A new study found that young men with poor dietary habits experienced significant improvements in their depression symptoms when they consumed a healthy Mediterranean diet.
Depression is a common mental health condition that affects around 1 million Australians each year. It is a significant risk factor for suicide, the leading cause of death in young adults.
The 12-week randomized control trial, conducted by researchers at the University of Technology Sydney, was recently published in a peer-reviewed journal. American Journal of Clinical Nutrition.
Lead researcher Jessica Bayes, a PhD candidate in the UTS Faculty of Health, said the study was the first randomized clinical trial to assess the effects of the Mediterranean diet on depressive symptoms in young adults (aged 18-25).
“We were surprised how willing the young people were to adopt the new diet,” Bayes said. “Those assigned to the Mediterranean diet were able to significantly change their original diets under the guidance of a nutritionist in a short time frame.”
“This suggests that medical doctors and psychologists should refer depressed youth to a nutritionist or dietitian as an important component of treatment for clinical depression.”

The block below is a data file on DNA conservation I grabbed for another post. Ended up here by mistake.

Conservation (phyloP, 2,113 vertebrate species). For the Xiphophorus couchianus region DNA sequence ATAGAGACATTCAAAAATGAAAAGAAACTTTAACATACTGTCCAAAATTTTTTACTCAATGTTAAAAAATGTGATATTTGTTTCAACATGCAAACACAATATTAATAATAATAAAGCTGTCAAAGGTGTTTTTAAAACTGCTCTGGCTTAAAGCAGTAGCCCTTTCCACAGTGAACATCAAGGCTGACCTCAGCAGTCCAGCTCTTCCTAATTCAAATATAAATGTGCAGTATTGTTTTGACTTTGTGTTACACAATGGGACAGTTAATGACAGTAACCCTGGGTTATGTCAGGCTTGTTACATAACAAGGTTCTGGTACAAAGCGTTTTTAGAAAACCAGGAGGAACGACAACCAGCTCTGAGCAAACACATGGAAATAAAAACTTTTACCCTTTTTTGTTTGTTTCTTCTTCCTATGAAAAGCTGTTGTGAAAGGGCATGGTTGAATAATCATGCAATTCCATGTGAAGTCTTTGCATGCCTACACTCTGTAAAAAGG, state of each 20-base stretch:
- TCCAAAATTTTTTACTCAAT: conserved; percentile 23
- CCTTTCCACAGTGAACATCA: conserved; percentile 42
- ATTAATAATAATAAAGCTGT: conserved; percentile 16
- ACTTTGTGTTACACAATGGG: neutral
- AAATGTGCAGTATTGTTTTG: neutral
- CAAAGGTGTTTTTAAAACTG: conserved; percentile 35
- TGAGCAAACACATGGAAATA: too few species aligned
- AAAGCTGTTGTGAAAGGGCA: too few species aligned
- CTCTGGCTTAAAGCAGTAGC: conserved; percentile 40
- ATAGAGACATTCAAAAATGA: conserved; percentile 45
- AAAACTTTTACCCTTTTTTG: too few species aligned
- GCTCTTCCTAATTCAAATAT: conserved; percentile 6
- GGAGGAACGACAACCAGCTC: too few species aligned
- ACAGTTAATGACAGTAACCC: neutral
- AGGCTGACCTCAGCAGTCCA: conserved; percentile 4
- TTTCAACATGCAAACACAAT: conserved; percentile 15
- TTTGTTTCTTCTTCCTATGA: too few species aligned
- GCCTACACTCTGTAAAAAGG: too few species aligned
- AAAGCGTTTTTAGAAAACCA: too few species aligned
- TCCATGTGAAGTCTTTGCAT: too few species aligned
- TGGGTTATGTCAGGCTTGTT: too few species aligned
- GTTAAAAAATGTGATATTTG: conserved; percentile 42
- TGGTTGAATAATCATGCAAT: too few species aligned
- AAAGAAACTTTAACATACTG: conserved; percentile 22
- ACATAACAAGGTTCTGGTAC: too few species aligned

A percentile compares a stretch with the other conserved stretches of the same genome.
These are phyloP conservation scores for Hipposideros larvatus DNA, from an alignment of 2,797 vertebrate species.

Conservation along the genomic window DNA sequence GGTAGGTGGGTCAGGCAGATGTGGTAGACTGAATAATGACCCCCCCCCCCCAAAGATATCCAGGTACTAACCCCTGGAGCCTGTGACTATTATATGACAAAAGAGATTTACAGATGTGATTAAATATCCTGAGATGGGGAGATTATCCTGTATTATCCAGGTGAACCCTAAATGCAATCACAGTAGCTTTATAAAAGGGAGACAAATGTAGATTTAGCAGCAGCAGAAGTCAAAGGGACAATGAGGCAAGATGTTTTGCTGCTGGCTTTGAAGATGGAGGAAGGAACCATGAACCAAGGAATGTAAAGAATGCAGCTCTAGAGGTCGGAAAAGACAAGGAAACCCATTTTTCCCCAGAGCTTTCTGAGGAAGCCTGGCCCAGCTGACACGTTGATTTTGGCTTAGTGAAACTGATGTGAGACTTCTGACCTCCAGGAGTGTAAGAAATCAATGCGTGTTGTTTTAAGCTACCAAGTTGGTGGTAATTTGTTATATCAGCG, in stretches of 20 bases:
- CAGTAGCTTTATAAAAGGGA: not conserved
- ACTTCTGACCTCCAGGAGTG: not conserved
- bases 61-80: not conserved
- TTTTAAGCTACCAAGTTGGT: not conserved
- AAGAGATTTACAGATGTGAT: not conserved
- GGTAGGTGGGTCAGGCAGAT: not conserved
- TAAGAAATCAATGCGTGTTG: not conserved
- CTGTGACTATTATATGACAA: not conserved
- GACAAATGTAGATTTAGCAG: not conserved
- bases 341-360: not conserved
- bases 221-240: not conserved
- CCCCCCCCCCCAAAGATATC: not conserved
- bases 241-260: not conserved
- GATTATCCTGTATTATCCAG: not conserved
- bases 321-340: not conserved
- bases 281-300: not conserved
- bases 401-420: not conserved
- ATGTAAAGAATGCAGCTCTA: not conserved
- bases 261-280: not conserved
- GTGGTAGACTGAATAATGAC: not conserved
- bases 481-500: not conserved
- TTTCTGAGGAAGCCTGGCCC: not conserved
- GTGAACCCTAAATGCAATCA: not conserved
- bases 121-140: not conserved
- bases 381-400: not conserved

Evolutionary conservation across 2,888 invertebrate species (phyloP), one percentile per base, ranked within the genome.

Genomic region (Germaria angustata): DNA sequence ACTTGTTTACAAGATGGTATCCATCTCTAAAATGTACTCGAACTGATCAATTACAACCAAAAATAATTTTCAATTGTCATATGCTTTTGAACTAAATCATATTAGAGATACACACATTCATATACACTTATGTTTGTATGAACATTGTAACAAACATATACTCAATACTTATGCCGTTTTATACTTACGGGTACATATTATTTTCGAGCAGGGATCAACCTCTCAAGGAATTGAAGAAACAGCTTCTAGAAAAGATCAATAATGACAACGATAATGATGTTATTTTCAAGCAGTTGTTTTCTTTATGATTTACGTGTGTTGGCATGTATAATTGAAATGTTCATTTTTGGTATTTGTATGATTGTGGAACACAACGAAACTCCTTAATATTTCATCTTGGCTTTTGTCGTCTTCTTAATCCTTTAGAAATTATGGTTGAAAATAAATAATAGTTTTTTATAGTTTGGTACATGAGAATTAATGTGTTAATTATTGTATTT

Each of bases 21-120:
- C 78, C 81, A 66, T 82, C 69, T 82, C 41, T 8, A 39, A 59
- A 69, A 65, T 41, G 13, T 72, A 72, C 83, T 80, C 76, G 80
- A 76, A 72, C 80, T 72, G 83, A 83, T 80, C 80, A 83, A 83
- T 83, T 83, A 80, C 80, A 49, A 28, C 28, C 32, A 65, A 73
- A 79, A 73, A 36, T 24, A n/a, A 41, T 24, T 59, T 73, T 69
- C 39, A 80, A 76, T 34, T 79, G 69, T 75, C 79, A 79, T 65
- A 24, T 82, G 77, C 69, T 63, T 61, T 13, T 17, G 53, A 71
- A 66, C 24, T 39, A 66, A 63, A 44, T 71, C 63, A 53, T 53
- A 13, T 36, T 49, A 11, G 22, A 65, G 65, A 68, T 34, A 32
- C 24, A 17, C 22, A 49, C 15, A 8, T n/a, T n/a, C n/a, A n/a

The study contributes to the emerging field of nutritional psychiatry, which aims to explore how specific nutrients, foods and dietary patterns can affect mental health. The diet used in the study was rich in colorful vegetables, legumes and whole grains, oily fish, olive oil and raw, unsalted nuts.
“The initial focus was on increasing diet quality with fresh whole foods while reducing intake of ‘fast’ foods, sugar and processed red meat,” Bayes said.
“Scientifically we think there are many reasons why food affects mood. For example, about 90 percent of serotonin, a chemical that helps us feel happy, is made in our gut by our gut microbes. There is emerging evidence that these microbes can. The vagus Communicates with the brain via nerves, called the gut-brain axis.
“For beneficial microbes to exist, we need to feed them fiber, which is found in legumes, fruits and vegetables,” he said.
About 30 percent of depressed patients fail to respond adequately to standard treatments for major depressive disorder, such as cognitive behavioral therapy and anti-depressant medications.
“Almost all of our participants stayed with the program, and many were willing to continue the diet after the study ended, which shows how effective, tolerable, and worthwhile they found the intervention.”